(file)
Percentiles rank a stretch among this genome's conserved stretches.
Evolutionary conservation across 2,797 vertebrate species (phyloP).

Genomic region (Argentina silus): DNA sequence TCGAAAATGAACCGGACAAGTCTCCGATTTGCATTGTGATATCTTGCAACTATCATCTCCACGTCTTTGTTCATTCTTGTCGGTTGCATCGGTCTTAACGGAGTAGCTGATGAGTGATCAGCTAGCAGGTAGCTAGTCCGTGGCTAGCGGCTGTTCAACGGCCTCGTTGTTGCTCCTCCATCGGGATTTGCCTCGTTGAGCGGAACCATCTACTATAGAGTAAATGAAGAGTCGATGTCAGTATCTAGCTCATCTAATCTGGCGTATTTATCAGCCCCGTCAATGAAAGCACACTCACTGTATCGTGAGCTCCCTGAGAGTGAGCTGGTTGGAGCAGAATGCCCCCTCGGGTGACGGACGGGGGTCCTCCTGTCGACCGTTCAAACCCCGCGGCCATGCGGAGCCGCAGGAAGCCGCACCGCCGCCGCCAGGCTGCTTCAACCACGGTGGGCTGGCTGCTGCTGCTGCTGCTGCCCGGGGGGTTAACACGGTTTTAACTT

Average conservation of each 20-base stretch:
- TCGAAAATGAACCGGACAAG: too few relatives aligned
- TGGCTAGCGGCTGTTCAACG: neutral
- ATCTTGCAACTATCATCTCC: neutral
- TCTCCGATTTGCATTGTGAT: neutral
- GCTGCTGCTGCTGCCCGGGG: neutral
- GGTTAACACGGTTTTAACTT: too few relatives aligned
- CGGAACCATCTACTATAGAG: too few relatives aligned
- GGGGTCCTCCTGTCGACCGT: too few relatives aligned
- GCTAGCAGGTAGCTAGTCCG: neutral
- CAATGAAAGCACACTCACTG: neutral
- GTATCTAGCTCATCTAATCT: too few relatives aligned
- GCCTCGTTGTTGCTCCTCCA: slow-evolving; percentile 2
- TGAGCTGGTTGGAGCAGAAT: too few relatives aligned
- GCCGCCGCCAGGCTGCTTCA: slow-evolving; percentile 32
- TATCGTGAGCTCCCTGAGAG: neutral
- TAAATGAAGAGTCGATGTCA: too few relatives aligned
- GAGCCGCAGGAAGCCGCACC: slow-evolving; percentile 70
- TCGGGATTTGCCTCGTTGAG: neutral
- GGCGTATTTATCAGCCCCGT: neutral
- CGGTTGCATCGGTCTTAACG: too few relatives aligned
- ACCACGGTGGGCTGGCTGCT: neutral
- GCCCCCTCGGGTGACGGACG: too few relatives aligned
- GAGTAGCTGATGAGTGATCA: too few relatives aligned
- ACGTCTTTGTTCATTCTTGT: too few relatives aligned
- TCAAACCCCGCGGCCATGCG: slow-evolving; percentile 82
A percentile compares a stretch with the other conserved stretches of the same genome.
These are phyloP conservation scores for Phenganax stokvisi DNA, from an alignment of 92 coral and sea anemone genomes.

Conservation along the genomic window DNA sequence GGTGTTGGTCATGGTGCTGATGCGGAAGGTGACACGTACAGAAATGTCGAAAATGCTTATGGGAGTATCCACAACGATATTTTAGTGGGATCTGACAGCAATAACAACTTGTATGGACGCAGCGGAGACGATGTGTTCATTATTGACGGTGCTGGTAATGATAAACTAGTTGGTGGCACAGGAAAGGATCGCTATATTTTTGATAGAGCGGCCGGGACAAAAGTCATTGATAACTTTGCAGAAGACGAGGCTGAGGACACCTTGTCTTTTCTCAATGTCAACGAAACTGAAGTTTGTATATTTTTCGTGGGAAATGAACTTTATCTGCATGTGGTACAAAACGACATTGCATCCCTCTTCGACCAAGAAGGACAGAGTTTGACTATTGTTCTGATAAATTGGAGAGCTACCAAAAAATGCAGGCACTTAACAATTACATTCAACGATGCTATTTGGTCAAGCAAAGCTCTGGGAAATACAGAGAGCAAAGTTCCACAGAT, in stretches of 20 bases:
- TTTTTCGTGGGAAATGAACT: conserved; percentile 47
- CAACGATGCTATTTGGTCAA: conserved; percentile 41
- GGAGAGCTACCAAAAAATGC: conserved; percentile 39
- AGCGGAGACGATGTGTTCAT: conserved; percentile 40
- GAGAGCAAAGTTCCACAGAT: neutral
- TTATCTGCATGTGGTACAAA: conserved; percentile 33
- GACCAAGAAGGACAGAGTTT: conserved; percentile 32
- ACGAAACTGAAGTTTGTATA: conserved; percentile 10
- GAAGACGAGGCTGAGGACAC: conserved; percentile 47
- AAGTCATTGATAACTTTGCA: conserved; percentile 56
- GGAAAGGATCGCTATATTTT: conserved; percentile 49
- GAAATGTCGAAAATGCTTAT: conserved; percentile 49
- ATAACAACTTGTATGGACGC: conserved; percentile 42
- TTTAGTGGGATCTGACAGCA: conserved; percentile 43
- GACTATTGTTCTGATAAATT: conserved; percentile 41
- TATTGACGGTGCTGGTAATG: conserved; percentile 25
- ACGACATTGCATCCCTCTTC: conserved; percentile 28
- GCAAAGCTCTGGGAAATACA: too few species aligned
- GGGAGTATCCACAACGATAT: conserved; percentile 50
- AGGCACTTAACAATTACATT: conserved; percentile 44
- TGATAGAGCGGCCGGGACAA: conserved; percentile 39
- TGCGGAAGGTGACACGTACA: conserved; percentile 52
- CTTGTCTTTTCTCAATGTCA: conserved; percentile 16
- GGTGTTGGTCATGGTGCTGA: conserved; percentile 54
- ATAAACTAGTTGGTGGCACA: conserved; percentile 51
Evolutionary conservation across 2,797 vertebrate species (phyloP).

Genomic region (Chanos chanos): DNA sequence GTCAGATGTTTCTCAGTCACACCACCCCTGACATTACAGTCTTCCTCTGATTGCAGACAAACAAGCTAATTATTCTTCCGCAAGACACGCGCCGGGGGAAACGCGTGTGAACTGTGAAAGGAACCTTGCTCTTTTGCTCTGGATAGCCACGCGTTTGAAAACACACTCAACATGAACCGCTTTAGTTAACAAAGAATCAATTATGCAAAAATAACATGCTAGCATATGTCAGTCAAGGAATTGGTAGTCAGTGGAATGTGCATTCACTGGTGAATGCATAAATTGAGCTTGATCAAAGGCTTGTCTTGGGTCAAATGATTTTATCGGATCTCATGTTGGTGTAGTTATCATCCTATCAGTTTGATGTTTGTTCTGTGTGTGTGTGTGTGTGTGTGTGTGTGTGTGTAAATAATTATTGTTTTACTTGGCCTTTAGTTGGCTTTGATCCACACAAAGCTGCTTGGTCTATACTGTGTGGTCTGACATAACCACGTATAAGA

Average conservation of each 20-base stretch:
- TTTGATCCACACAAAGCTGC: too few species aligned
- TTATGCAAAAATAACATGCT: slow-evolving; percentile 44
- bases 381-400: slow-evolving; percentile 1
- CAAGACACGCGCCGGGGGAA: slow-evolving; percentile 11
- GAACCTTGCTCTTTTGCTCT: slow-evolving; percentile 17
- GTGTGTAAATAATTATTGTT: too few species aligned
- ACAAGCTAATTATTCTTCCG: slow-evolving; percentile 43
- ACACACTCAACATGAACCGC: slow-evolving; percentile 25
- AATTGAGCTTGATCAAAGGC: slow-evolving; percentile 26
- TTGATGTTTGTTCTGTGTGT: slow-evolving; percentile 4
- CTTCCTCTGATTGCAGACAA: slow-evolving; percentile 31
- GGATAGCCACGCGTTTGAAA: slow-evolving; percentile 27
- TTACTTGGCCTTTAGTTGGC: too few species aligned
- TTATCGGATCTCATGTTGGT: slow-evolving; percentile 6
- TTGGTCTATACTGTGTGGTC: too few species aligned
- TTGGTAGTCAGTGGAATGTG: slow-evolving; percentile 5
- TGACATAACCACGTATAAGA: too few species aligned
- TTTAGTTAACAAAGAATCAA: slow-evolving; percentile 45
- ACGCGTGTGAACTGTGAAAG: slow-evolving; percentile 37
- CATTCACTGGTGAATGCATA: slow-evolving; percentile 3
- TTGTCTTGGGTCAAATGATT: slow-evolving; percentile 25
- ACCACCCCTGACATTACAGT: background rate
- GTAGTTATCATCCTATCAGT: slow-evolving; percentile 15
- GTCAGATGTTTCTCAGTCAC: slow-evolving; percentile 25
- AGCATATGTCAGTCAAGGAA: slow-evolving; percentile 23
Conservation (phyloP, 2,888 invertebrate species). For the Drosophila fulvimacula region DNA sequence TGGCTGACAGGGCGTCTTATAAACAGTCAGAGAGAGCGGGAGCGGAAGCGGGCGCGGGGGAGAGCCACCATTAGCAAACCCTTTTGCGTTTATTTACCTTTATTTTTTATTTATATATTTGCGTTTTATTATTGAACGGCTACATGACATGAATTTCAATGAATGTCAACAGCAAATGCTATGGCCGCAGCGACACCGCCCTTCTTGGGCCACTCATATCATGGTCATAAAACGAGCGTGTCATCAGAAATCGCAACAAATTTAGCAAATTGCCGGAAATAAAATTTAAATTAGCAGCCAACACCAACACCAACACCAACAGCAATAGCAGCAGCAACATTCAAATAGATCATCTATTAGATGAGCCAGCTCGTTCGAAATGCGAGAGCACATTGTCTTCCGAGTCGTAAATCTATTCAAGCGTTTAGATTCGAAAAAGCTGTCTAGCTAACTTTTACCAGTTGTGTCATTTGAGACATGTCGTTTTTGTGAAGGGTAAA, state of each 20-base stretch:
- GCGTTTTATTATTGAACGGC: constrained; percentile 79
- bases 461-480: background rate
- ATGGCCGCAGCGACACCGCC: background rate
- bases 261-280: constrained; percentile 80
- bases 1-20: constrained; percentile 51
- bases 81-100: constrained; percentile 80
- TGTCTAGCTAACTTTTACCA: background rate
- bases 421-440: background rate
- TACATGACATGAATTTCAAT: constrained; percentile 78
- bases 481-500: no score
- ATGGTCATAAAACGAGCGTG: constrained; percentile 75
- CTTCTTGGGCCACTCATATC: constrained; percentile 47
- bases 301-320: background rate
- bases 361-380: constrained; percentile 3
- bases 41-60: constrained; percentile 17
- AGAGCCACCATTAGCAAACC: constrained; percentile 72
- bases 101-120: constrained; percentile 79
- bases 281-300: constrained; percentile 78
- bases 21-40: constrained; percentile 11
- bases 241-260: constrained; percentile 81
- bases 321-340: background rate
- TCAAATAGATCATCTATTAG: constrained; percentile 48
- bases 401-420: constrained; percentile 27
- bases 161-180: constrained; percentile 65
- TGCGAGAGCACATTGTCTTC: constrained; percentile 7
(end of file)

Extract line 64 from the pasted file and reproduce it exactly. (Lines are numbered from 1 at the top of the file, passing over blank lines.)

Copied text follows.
- CAAGACACGCGCCGGGGGAA: slow-evolving; percentile 11